## CS 101 (Spring 2000) Lab 5: Slices of PI

Lab Assigned
Design Due
(In class)

10 AM
Implement
(In Lab)
Demo
(In Lab)
Lab Due
(In class)
Friday
10 AM
15 Feb 18 Feb 22-33 Feb 29-30 Feb 03 Mar

### Overview:

Iteration is another technique for repetitive computations. In this lab, you will use recursion to draw a circle and iteration to throw darts at the circle, which is circumscribed in a square.

### Goals:

By the end of this lab, you should
• Gain more experience in API design
• Gain more experience with recursive solutions and programs
• Gain experience with iterative solutions and programs
• Understand how straight lines approximate curves in graphics
• Understand the role of randomness in simulations
This lab contains two parts, design and implementation, due as shown at the beginning of this document. The Monday after your design is due, a sample design will be handed out in class. We may choose one of your designs for this honor; or, we may write one up on our own. Remember, there is no right or wrong design, but each design may have its own strengths and weaknesses.

### Before starting:

• Read over this entire document before you start.
• Make sure you understand what is expected from you by way of an API.
• Study the recursion and interation examples given in class.
Zip includes:

Recall that the following lines should appear at the top of any files that use the terminal or canvas classes.

```import terminal.*;
import canvas.*;
```

### Problem description: Slices of PI

Design and implement the class `PI.java` that does the following.

• Initially (when the constructor is called), a square of size S is drawn. Also, fully contained in this square, a circle of diameter S is drawn. The circle is actually drawn as a sequence of n straight lines, where n is a parameter of your constructor (hint, hint). In other words, a polygon with n sides approximates the circle. You must use recursion to draw the polygon.
• Subsequently, when a method of your choosing (in your design) is called
• m darts are thrown at the circle in the square. Based on the number that land in vs. out of the circle, you are to return an approximation for PI as described below. You must use iteration to throw the darts.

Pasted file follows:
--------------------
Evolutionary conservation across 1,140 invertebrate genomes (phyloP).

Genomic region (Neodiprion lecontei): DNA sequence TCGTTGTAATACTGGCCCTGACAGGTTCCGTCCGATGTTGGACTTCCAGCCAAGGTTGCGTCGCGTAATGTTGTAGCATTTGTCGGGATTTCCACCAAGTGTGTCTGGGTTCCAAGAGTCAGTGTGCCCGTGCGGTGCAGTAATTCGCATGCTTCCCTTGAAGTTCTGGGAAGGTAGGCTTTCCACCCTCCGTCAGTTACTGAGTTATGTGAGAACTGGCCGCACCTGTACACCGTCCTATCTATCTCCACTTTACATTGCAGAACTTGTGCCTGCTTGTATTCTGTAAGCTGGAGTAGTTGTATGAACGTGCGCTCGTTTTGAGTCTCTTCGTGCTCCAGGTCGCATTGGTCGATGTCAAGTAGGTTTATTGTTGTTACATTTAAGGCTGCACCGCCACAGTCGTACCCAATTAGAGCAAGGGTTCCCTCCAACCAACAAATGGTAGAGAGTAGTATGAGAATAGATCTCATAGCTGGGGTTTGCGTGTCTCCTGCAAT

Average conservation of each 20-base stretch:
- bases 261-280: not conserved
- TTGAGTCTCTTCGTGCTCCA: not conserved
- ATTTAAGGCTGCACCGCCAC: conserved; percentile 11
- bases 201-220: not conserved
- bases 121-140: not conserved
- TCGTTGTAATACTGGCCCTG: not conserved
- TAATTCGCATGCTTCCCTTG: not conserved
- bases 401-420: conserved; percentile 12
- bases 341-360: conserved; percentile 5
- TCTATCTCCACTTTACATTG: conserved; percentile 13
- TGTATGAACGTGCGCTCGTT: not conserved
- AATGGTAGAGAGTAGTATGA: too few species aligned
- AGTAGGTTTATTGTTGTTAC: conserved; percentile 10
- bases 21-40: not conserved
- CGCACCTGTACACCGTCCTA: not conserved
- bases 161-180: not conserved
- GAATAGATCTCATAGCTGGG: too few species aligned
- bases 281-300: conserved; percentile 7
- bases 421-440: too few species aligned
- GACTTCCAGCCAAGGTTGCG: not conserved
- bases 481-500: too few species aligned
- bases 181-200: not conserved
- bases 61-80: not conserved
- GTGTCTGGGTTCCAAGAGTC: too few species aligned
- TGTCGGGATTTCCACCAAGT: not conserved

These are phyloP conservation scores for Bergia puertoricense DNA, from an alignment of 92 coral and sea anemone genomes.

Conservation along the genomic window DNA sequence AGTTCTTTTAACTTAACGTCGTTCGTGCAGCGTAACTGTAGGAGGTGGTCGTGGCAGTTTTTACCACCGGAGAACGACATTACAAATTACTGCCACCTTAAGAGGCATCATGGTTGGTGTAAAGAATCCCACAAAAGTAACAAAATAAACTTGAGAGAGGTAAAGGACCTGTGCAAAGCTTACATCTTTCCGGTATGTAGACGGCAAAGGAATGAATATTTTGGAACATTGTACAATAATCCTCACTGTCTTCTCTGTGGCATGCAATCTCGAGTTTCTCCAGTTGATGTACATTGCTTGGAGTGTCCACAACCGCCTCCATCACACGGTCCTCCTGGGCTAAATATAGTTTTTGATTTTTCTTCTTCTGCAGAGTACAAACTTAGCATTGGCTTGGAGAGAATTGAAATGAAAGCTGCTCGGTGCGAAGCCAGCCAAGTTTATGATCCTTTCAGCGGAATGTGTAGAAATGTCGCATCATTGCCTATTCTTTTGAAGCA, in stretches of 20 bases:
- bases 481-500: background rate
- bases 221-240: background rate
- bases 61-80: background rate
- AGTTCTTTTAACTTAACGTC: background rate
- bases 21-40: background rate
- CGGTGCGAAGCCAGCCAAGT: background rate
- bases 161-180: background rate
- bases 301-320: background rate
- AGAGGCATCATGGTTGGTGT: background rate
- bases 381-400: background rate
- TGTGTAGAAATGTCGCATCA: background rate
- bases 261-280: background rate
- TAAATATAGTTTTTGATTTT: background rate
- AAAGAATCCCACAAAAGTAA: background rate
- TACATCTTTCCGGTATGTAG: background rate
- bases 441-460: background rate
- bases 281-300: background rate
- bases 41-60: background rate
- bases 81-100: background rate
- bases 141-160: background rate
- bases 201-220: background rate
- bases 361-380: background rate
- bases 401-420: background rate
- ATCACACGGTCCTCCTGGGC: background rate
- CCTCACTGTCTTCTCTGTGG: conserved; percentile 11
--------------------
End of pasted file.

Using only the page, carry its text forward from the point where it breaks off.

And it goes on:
• The location of each dart throw is shown on the screen by a dot (hint: a very small line). Red dots are those that land in the circle, and black dots are those that land outside.
• Your design should include the specification of some methods to find out how much work your PI class did. At the least, methods to obtain the following should be specified:
• How many darts were thrown?
• How many darts landed inside the circle?
• How many darts landed outside the circle?
• The results of these statistics should be formatted nicely as a string of your `PI`'s `toString()`.

### Design Strategy

• Complete a design cover sheet.
• Define your `PI` class. Give its API and describe what all of its methods do. If necessary, review the definition of an API from the Lab 4 design exercise.
• Don't worry yet about how your methods will do their work; worry only about the API.

### Monte Carlo methods and PI

Algorithms that involve randomness are often said to use Monte Carlo technqiues---the term is named after the famous casino. Randomness is often employed to lend a sense of realism to games and other simulations.

In this case, we wish to throw darts at a board. The board is square, with each side having length S. How do we simulate a random dart throw? Unlike real life, we do want to be sure that it lands somewhere in the square. We can decompose the problem into picking an x and a y coordinate, each chosen randomly so that the dart lands in the square.

For example, if we say the square is addressed from (0,0) to (S-1,S-1), then we can use:

```   int randX = (int) (Math.random() * S);
int randY = (int) (Math.random() * S);
```
to obtain a random x and y coordinate.

Next, we care whether the dart lands inside the circle. By this, we mean that the distance of the dart from the center of the circle is no greater than the circle's radius.

Why do we care? If we throw darts randomly at the square, some will land in the circle, and some will land outside the circle. If the darts are thrown uniformly, without bias, then we expect the darts to land in the circle at a rate proportional to the circle's area with respect to the square.

The circle's area is

```
___     ___ 2
circle area =   PI x   |    S    |
|   ---   |
|    2    |
---     ---
```
while the square's area is
```                          2
square area =          S

```
Dividing these two yields the probability of a dart landing in the circle, namely PI/4. Thus, if we throw darts, counting the number that land inside the circle and the number that we throw, the ratio of those two numbers should approach PI/4.